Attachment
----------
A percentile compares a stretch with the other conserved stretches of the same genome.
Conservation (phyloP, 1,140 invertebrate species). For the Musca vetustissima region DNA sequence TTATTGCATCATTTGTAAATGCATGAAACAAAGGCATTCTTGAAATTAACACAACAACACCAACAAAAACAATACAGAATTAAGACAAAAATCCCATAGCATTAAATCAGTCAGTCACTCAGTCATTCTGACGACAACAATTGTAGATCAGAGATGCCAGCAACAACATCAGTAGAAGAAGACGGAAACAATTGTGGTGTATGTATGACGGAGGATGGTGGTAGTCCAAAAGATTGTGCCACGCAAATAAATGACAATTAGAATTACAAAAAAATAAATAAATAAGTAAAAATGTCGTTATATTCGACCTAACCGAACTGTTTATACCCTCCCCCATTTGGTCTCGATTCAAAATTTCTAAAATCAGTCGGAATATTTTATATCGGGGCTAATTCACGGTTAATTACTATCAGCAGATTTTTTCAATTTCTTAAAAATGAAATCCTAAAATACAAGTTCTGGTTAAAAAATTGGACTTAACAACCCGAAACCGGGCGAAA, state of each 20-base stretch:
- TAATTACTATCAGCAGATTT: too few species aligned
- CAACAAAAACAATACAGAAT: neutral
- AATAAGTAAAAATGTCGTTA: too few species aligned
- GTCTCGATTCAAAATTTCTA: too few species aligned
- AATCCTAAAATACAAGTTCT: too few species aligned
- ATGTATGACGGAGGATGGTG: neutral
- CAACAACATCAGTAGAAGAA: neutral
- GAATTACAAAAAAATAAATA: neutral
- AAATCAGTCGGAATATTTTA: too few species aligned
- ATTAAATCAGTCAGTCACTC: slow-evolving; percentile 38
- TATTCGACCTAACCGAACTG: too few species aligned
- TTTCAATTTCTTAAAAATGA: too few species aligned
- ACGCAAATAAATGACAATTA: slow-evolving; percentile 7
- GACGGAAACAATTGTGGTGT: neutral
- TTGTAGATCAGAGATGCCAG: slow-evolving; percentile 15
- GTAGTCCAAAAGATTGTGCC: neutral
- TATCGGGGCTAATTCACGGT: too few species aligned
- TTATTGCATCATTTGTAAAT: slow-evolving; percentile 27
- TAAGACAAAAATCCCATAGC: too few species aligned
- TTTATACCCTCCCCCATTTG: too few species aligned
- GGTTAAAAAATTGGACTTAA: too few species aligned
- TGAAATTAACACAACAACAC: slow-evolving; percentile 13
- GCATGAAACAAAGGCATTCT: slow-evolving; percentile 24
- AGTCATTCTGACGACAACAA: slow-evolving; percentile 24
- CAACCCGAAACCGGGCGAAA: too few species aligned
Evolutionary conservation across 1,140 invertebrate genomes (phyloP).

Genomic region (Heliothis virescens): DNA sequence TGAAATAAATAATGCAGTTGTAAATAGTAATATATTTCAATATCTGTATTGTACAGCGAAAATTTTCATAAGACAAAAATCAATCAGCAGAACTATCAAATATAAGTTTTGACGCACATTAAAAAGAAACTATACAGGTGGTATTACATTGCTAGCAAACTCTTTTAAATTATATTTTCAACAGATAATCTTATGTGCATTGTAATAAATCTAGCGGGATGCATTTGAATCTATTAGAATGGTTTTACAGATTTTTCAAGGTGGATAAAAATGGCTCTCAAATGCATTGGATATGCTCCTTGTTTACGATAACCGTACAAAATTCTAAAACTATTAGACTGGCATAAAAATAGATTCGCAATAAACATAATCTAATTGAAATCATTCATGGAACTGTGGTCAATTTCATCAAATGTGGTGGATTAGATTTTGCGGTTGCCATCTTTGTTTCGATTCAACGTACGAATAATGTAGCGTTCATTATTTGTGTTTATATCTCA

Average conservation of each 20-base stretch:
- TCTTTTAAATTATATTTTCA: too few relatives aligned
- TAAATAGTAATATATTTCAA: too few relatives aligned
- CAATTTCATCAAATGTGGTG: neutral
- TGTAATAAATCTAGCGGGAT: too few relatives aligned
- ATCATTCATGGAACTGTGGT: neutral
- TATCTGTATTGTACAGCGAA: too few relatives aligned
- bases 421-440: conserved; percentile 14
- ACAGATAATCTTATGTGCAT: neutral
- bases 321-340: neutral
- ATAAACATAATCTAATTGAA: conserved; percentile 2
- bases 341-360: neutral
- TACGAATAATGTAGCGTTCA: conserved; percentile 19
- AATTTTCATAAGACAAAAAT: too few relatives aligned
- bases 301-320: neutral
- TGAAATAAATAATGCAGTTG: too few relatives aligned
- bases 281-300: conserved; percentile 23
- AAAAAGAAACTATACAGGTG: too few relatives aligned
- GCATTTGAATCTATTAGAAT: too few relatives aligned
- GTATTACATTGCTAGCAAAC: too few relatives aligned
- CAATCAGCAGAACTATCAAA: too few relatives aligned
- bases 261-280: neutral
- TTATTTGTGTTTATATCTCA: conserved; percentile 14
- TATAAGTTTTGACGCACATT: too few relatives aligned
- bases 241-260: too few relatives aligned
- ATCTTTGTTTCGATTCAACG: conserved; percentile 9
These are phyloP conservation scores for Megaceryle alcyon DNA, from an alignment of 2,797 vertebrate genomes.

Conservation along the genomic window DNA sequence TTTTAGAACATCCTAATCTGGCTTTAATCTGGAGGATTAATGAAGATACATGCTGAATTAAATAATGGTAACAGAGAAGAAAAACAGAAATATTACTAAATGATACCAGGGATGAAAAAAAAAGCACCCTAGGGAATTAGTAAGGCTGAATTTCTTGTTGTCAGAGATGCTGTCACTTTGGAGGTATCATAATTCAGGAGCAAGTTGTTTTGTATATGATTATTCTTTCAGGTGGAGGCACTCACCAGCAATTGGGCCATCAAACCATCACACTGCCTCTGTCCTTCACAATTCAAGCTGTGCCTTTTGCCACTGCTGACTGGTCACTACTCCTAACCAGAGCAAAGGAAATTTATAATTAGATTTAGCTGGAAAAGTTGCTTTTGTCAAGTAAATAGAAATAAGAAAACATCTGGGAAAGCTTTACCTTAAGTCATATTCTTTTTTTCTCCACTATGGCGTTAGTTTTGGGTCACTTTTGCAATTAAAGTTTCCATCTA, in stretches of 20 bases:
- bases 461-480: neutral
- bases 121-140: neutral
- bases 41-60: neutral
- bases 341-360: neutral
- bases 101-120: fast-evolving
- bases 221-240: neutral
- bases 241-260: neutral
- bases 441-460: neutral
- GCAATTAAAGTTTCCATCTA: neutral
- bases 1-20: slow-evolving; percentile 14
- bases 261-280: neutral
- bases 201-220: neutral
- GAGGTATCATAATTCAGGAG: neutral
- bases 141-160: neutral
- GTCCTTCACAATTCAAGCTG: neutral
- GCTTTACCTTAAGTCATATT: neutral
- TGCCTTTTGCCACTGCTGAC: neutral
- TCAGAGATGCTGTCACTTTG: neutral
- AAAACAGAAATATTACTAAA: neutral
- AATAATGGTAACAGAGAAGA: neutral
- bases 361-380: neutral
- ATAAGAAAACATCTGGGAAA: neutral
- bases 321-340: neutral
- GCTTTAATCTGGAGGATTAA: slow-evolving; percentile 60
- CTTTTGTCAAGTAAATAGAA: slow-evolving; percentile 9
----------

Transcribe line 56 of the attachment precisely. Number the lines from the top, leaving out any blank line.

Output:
These are phyloP conservation scores for Megaceryle alcyon DNA, from an alignment of 2,797 vertebrate genomes.